Friday, April 29, 2016

Cayuse Pass Opens Today, More Access to East Side of Park

From a press release issued from the Washington State Department of Transportation on Tuesday, April 26, 2016:

UPDATE: The pass opened to traffic around 3:15pm Thursday, April 28.  Crews were able to complete roadway damage repairs early and the highway reopened ahead of the scheduled noon Friday opening.

Despite roadway damage and debris, Washington State Department of Transportation crews have reopened State Route 123.  WSDOT and the National Park Service have been working to reopen the pass since the beginning of March.  Crews have cleared all of the snow off of State Route 410 between Crystal Mountain Boulevard and State Route 123 near Stevens Canyon Road.  However, roadway damage repairs are still needed this week prior to reopening, along with additional debris clearing work in the weeks ahead.

The great spring weather made snow removal a quick process this year, but the havoc left behind from winter windstorms is making clearing a challenge.  More than 40 trees came down over the roadway.

WSDOT Photo


Starting noon Friday, the Stevens Canyon Entrance to the Park will also reopen up to the Grove of the Patriarchs trailhead, where public restrooms will be available.  The rest of Stevens Canyon Road is projected to open in late May.  White Rive Road and Sunrise Road via the White River Entrance remains closed.

Crews from the east side of the mountains are making progress in clearing Chinook Pass as well.  They hope to have it open by Memorial Day.

Saturday, April 23, 2016

REI Foundation Invests in Next Generation of Stewards at Mount Rainier

This week The REI Foundation announced an unprecedented $1 million investment in the 21st Century Conservation Service Corps (21CSC) to inspire, educate and engage the next generation of outdoor stewards. Decades after Franklin D. Roosevelt created the Civilian Conservation Corps as part of the New Deal, during which Americans planted more than 3 billion trees and created 800 parks, supporters of the outdoors are contributing to a national effort spearheaded by the U.S. Department of the Interior to establish quality jobs, career pathways and service opportunities for youth and veterans in America's great outdoors.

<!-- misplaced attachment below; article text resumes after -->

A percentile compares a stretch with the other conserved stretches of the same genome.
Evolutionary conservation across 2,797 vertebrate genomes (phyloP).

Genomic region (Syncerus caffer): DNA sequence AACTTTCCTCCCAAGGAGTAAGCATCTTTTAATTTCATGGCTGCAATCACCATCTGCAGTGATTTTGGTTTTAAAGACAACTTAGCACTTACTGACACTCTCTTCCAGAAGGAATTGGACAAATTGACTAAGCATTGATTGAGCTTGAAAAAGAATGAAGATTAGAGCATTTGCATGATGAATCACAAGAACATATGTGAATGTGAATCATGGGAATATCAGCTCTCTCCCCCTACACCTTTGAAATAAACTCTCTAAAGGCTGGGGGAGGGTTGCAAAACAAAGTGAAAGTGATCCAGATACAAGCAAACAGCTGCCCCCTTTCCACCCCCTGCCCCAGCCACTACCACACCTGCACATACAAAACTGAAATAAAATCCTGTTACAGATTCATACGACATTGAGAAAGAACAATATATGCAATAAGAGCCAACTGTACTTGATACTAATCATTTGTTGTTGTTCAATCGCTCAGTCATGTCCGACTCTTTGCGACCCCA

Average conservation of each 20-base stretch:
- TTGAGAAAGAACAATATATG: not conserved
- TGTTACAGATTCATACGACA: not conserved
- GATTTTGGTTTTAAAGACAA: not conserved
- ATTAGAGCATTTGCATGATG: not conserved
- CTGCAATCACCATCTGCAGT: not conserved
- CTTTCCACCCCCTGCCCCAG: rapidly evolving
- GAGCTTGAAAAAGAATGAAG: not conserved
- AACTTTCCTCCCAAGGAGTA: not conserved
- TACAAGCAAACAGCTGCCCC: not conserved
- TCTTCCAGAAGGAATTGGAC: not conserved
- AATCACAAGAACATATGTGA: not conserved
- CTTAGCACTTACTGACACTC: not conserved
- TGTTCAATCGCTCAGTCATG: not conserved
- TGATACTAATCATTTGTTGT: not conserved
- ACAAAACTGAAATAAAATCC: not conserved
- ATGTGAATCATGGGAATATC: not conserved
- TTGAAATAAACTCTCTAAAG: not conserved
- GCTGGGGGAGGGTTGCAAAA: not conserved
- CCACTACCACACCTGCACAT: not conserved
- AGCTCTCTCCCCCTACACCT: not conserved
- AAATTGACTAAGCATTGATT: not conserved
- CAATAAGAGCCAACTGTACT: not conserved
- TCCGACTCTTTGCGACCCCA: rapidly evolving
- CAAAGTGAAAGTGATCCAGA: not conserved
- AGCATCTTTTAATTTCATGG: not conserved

Inspired by the 21CSC's goal to "preserve, protect and promote America's greatest gifts," The REI Foundation is funding projects in 19 national parks throughout the country, forming part of the co-op's multi-year, multi-million dollar partnership with the National Park Foundation.
 
"This is a once in a lifetime chance for REI to invest in the leaders who will help keep our parks healthy and accessible for the next 100 years," said Jerry Stritzke, REI president and CEO.
 
 
The projects that The REI Foundation is investing in will connect new communities to the outdoors. Young people—including underserved high school and college students, inner-city youth and multicultural groups—will get real-world work experience in nearby parks. They will be paid as stewards of the outdoors, revitalizing the nation's most iconic and inspiring places, building and maintaining trail access and improving safety to help visitors go deeper.
 
"We're grateful for private sector partnerships with companies like REI that encourage a lifelong ethic of stewardship of the great outdoors," said U.S. Secretary of the Interior Sally Jewell. "Thanks to REI's generosity, we're putting young people and returning veterans to work restoring and protecting our nation's land, water and wildlife while creating a connection to nature and public lands that can last a lifetime."  
 
Several projects will take place at a specific national park location—from the Santa Monica Mountains in California to Rock Creek Park in Washington, D.C.—while others will span multiple national park sites this summer. The REI Foundation also supported four projects last summer at Colorado's Florissant Fossil Beds National Monument and in the Flagstaff area's National Monuments. 
 
 
The following projects are made possible by The REI Foundation's investment, in partnership with supporting nonprofit organizations and other donors:
  • California (Latino Heritage Internship Program): The Hispanic Access Foundation and Environment for the Americas will host more than 40 college students—including one intern per location—to develop interpretive programs, support museum and archival work, participate in archaeological fieldwork and engage in community outreach. These projects will take place at the Santa Monica Mountains National Recreation Area and the Sequoia & Kings Canyon National Park over 10 weeks.